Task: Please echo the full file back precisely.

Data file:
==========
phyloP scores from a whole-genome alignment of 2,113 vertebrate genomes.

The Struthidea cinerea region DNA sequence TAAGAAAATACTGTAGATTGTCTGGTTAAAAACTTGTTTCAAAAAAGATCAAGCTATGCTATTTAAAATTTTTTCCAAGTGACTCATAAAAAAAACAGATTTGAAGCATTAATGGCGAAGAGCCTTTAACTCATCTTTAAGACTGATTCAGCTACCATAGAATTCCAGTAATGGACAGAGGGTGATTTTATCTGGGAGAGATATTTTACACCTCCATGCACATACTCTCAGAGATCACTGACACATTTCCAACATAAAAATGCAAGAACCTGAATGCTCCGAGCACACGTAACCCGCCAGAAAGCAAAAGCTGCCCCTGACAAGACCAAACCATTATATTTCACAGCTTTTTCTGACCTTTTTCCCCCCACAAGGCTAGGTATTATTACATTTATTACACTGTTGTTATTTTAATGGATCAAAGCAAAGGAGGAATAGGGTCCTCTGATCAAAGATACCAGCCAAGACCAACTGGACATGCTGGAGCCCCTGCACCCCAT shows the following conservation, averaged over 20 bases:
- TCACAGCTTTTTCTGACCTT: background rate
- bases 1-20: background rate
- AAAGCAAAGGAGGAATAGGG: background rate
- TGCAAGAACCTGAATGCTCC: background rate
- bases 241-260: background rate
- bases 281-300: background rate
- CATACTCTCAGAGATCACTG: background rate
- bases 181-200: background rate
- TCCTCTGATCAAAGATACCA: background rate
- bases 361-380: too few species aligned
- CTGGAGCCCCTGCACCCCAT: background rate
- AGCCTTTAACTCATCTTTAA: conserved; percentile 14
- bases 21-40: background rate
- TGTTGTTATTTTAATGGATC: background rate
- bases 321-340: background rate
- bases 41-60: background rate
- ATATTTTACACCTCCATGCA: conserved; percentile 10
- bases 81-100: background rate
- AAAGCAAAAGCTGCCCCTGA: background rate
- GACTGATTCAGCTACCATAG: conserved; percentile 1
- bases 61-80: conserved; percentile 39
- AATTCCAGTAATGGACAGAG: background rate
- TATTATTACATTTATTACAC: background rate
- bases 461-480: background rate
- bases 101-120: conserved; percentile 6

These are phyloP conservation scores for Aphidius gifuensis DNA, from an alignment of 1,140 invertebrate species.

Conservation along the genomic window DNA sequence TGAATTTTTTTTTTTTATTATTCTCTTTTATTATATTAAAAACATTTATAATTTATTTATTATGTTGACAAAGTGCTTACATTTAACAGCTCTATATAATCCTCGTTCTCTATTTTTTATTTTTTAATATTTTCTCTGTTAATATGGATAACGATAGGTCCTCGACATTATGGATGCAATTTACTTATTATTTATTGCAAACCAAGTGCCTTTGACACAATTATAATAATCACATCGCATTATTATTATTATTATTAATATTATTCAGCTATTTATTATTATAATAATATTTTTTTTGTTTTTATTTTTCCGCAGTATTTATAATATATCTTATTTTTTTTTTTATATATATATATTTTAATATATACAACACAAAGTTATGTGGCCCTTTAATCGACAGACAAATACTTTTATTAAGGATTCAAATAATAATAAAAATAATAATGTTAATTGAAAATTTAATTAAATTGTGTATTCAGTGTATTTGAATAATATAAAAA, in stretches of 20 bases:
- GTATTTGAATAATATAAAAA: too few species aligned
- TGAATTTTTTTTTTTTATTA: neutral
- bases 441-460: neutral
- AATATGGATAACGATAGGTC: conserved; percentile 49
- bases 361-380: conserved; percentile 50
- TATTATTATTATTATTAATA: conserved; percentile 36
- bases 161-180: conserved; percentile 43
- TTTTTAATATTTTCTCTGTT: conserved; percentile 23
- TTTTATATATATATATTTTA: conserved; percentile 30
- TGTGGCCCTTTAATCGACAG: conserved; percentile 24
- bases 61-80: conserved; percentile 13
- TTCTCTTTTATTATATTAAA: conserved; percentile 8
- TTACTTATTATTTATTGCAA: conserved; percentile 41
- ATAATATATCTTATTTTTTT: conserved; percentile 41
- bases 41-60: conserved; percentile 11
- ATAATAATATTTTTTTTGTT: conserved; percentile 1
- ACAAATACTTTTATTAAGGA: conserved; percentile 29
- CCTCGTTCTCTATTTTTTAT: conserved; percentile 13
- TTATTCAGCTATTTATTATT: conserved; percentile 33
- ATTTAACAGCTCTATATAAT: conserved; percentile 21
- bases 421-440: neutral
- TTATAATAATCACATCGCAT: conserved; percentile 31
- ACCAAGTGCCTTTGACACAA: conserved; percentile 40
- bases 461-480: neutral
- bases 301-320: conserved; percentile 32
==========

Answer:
phyloP scores from a whole-genome alignment of 2,113 vertebrate genomes.

The Struthidea cinerea region DNA sequence TAAGAAAATACTGTAGATTGTCTGGTTAAAAACTTGTTTCAAAAAAGATCAAGCTATGCTATTTAAAATTTTTTCCAAGTGACTCATAAAAAAAACAGATTTGAAGCATTAATGGCGAAGAGCCTTTAACTCATCTTTAAGACTGATTCAGCTACCATAGAATTCCAGTAATGGACAGAGGGTGATTTTATCTGGGAGAGATATTTTACACCTCCATGCACATACTCTCAGAGATCACTGACACATTTCCAACATAAAAATGCAAGAACCTGAATGCTCCGAGCACACGTAACCCGCCAGAAAGCAAAAGCTGCCCCTGACAAGACCAAACCATTATATTTCACAGCTTTTTCTGACCTTTTTCCCCCCACAAGGCTAGGTATTATTACATTTATTACACTGTTGTTATTTTAATGGATCAAAGCAAAGGAGGAATAGGGTCCTCTGATCAAAGATACCAGCCAAGACCAACTGGACATGCTGGAGCCCCTGCACCCCAT shows the following conservation, averaged over 20 bases:
- TCACAGCTTTTTCTGACCTT: background rate
- bases 1-20: background rate
- AAAGCAAAGGAGGAATAGGG: background rate
- TGCAAGAACCTGAATGCTCC: background rate
- bases 241-260: background rate
- bases 281-300: background rate
- CATACTCTCAGAGATCACTG: background rate
- bases 181-200: background rate
- TCCTCTGATCAAAGATACCA: background rate
- bases 361-380: too few species aligned
- CTGGAGCCCCTGCACCCCAT: background rate
- AGCCTTTAACTCATCTTTAA: conserved; percentile 14
- bases 21-40: background rate
- TGTTGTTATTTTAATGGATC: background rate
- bases 321-340: background rate
- bases 41-60: background rate
- ATATTTTACACCTCCATGCA: conserved; percentile 10
- bases 81-100: background rate
- AAAGCAAAAGCTGCCCCTGA: background rate
- GACTGATTCAGCTACCATAG: conserved; percentile 1
- bases 61-80: conserved; percentile 39
- AATTCCAGTAATGGACAGAG: background rate
- TATTATTACATTTATTACAC: background rate
- bases 461-480: background rate
- bases 101-120: conserved; percentile 6

These are phyloP conservation scores for Aphidius gifuensis DNA, from an alignment of 1,140 invertebrate species.

Conservation along the genomic window DNA sequence TGAATTTTTTTTTTTTATTATTCTCTTTTATTATATTAAAAACATTTATAATTTATTTATTATGTTGACAAAGTGCTTACATTTAACAGCTCTATATAATCCTCGTTCTCTATTTTTTATTTTTTAATATTTTCTCTGTTAATATGGATAACGATAGGTCCTCGACATTATGGATGCAATTTACTTATTATTTATTGCAAACCAAGTGCCTTTGACACAATTATAATAATCACATCGCATTATTATTATTATTATTAATATTATTCAGCTATTTATTATTATAATAATATTTTTTTTGTTTTTATTTTTCCGCAGTATTTATAATATATCTTATTTTTTTTTTTATATATATATATTTTAATATATACAACACAAAGTTATGTGGCCCTTTAATCGACAGACAAATACTTTTATTAAGGATTCAAATAATAATAAAAATAATAATGTTAATTGAAAATTTAATTAAATTGTGTATTCAGTGTATTTGAATAATATAAAAA, in stretches of 20 bases:
- GTATTTGAATAATATAAAAA: too few species aligned
- TGAATTTTTTTTTTTTATTA: neutral
- bases 441-460: neutral
- AATATGGATAACGATAGGTC: conserved; percentile 49
- bases 361-380: conserved; percentile 50
- TATTATTATTATTATTAATA: conserved; percentile 36
- bases 161-180: conserved; percentile 43
- TTTTTAATATTTTCTCTGTT: conserved; percentile 23
- TTTTATATATATATATTTTA: conserved; percentile 30
- TGTGGCCCTTTAATCGACAG: conserved; percentile 24
- bases 61-80: conserved; percentile 13
- TTCTCTTTTATTATATTAAA: conserved; percentile 8
- TTACTTATTATTTATTGCAA: conserved; percentile 41
- ATAATATATCTTATTTTTTT: conserved; percentile 41
- bases 41-60: conserved; percentile 11
- ATAATAATATTTTTTTTGTT: conserved; percentile 1
- ACAAATACTTTTATTAAGGA: conserved; percentile 29
- CCTCGTTCTCTATTTTTTAT: conserved; percentile 13
- TTATTCAGCTATTTATTATT: conserved; percentile 33
- ATTTAACAGCTCTATATAAT: conserved; percentile 21
- bases 421-440: neutral
- TTATAATAATCACATCGCAT: conserved; percentile 31
- ACCAAGTGCCTTTGACACAA: conserved; percentile 40
- bases 461-480: neutral
- bases 301-320: conserved; percentile 32